On 27th May 2019, The Supreme court overturned the High Court and Court of Appeal and found that a person who applied for a residence card but already had a Deportation Order should not have been arrested and detained on foot of the Deportation Order after he had made an application for a Residence Card
Immigration – Lawful custody – Deportation – Residence card – Whether the applicant was in lawful custody
Facts: The applicant, on 30 January 2018, sought a residence card, claiming to be a qualifying family member dependent on the alleged spouse of his father, she being a European Union citizen. That application was made pursuant to Art. 7(1) of the European Union (Free Movement of Persons) Regulations 2015 (SI 548 of 2015). On 20 June 2018, the applicant was arrested in Portlaoise for the purposes of deportation, having already been served with a deportation notice on 9 January 2018. An application for habeas corpus was then made on his behalf. In the High Court, Humphreys J in a judgment dated 17 July 2018 held that the applicant was in lawful custody. This was appealed to the Court of Appeal. In a judgment dated 4 December 2018, Kennedy J again held that the applicant was in lawful custody. Both the High Court and the Court of Appeal held that there should be read into the Regulations a requirement that in order to render a stay in Ireland lawful under Art. 7(6), a person applying for a residence card must first establish that he or she is an actual qualifying family member. By determination dated 15 January 2019 the Supreme Court gave the applicant leave to appeal the decision of the Court of Appeal.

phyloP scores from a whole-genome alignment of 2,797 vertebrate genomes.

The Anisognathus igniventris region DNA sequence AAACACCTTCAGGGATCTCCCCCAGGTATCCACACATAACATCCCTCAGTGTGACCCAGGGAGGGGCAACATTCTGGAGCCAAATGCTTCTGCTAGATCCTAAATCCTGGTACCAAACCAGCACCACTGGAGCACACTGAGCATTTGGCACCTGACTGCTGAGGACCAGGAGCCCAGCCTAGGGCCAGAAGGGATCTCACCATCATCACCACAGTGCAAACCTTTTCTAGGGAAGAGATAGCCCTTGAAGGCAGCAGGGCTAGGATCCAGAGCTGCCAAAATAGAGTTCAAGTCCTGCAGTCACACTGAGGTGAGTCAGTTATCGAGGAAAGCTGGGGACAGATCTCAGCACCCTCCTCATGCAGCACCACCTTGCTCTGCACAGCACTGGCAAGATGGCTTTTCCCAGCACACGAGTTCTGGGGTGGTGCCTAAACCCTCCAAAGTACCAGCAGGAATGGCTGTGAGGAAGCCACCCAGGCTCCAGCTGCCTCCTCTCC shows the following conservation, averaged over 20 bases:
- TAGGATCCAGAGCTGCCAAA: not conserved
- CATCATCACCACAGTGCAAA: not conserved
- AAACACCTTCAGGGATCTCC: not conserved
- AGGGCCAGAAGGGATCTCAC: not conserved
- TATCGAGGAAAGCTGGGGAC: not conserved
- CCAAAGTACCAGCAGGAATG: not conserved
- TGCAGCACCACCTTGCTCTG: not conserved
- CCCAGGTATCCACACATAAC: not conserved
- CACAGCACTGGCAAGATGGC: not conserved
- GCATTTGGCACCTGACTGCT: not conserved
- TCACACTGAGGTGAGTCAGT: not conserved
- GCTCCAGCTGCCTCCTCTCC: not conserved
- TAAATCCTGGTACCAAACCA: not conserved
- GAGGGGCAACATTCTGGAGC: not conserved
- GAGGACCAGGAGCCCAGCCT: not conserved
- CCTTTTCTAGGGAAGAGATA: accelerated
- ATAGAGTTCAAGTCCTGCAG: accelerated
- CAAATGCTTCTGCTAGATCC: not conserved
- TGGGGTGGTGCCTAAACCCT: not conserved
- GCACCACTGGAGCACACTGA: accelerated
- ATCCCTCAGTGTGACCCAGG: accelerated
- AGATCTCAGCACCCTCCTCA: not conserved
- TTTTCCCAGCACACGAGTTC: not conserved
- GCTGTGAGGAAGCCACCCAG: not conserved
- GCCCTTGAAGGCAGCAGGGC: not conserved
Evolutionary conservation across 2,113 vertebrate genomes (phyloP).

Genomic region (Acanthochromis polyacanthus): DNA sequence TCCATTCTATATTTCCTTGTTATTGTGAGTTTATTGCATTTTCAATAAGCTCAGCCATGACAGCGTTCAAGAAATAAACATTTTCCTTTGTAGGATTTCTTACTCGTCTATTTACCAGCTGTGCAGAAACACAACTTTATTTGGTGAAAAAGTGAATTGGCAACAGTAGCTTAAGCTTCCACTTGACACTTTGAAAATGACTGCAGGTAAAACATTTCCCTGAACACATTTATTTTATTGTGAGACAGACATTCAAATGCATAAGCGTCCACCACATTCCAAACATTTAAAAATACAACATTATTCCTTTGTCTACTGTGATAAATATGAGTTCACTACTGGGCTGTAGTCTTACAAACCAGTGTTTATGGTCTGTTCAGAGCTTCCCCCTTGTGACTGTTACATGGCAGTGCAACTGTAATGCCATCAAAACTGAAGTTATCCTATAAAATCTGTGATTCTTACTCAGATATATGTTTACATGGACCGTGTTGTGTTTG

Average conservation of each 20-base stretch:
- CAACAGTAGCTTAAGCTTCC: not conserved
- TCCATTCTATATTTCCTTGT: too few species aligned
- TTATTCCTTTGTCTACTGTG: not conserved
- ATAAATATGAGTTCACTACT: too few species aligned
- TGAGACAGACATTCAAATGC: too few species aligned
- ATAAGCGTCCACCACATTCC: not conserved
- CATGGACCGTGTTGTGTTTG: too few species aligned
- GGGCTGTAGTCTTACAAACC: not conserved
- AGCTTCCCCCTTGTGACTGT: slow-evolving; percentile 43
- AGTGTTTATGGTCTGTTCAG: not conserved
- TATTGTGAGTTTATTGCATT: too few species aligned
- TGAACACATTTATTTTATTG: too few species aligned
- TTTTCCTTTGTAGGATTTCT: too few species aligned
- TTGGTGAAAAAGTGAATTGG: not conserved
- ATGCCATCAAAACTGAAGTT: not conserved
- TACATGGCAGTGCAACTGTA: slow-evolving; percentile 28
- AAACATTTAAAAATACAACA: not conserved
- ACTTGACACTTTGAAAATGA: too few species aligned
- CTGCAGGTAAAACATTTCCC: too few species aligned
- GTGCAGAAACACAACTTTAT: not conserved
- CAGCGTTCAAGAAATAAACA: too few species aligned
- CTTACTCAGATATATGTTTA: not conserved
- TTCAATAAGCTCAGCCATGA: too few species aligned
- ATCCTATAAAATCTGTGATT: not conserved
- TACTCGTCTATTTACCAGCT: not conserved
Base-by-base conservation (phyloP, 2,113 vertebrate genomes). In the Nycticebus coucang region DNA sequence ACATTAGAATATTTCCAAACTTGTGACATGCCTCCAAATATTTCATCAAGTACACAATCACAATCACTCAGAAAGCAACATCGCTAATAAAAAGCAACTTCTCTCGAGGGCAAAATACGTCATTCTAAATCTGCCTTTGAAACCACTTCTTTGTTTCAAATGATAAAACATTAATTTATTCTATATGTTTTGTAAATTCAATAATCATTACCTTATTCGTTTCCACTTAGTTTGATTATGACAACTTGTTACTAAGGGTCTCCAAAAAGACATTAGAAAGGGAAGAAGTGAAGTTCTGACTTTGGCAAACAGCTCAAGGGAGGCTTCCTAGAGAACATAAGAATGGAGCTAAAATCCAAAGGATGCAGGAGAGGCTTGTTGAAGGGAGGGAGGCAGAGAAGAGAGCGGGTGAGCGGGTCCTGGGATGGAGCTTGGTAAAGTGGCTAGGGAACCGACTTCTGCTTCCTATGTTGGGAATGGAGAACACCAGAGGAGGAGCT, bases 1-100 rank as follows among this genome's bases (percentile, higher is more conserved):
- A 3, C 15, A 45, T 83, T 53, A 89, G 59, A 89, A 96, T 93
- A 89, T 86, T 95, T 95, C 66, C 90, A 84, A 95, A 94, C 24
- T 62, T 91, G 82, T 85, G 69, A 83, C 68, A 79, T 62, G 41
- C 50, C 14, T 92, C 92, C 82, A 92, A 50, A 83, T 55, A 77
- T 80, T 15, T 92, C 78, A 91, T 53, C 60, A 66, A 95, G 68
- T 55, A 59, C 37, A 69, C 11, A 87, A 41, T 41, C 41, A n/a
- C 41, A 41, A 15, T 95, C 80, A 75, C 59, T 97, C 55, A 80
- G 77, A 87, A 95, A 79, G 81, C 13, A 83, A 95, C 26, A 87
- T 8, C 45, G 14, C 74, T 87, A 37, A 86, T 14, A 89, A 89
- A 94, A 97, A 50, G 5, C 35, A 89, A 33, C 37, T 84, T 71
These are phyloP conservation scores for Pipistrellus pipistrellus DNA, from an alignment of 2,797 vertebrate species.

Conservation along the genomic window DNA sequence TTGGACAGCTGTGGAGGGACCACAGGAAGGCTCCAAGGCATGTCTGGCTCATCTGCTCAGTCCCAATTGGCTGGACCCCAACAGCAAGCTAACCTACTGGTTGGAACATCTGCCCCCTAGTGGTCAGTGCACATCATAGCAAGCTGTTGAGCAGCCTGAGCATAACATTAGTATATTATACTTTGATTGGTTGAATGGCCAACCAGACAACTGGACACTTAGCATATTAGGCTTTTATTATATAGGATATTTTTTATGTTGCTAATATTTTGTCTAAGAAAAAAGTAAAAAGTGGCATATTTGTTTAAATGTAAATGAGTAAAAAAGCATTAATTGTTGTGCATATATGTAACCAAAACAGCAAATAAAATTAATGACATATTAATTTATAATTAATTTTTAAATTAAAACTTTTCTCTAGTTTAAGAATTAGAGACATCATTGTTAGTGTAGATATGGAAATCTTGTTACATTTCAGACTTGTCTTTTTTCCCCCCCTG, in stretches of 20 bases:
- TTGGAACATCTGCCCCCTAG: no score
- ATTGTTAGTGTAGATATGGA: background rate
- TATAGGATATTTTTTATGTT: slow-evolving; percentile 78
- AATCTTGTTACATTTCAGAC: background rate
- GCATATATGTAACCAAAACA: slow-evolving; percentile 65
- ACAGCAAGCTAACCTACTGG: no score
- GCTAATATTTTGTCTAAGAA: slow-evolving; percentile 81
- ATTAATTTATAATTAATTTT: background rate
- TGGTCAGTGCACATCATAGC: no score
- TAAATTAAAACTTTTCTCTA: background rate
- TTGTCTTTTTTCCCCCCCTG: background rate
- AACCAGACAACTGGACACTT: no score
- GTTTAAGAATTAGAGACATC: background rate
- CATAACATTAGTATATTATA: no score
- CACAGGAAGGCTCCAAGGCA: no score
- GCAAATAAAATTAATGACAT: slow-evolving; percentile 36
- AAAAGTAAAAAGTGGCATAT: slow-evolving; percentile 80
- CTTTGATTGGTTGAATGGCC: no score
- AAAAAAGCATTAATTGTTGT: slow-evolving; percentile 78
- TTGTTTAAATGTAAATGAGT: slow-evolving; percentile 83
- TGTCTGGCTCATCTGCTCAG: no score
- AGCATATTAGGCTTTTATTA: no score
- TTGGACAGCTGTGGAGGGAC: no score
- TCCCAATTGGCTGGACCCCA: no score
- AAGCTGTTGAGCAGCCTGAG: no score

Held by Charleton J that what was involved on this appeal was an issue of the interpretation of domestic legislation. Charleton J held that the issue could be resolved by posing the following question: did the Regulations grant the right to stay pending the resolution of an application? Charleton J held that the answer was clearly that the Regulations, in the replication of rights, did what was required by Directive 2004/38/EC of the European Parliament and of the Council of 29 April 2004 on the rights of citizens of the Union and their family members to move and reside freely within the territory of the Member States, but also granted that right. Charleton J held that the applicant’s arrest was unlawful and at the date of the application under Article 40 of the Constitution he was not detained in accordance with law. Charleton J held that the order of the Court would reflect that. Appeal allowed.
27/5/2019 No. 182/2018  IESC 37